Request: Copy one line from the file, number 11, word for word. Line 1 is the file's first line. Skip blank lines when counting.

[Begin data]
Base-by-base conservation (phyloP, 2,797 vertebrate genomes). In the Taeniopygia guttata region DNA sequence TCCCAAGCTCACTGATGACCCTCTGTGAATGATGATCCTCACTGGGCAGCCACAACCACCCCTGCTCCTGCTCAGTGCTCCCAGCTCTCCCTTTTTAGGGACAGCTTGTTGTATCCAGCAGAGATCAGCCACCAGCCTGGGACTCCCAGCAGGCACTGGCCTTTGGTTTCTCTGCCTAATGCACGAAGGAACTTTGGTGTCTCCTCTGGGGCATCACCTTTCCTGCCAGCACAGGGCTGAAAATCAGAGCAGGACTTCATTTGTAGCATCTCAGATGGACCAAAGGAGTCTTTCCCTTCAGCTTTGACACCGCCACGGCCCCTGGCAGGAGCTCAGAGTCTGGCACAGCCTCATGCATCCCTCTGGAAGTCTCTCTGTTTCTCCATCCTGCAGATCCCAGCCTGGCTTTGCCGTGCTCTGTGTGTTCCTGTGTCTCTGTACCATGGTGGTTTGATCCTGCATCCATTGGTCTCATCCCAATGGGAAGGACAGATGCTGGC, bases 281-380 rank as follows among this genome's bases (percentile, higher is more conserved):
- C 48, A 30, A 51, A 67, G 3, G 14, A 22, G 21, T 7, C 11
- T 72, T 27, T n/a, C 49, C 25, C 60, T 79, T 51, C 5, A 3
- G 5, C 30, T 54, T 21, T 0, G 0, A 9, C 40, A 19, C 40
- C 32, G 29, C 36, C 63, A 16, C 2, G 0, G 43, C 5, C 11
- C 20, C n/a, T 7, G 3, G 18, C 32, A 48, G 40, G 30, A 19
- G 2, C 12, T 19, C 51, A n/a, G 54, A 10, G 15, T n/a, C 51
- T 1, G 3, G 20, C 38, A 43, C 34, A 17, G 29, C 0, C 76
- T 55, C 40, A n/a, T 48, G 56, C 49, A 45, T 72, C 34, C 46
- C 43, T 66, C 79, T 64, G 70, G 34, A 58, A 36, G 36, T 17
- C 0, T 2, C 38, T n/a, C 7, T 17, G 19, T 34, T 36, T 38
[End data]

- C 0, T 2, C 38, T n/a, C 7, T 17, G 19, T 34, T 36, T 38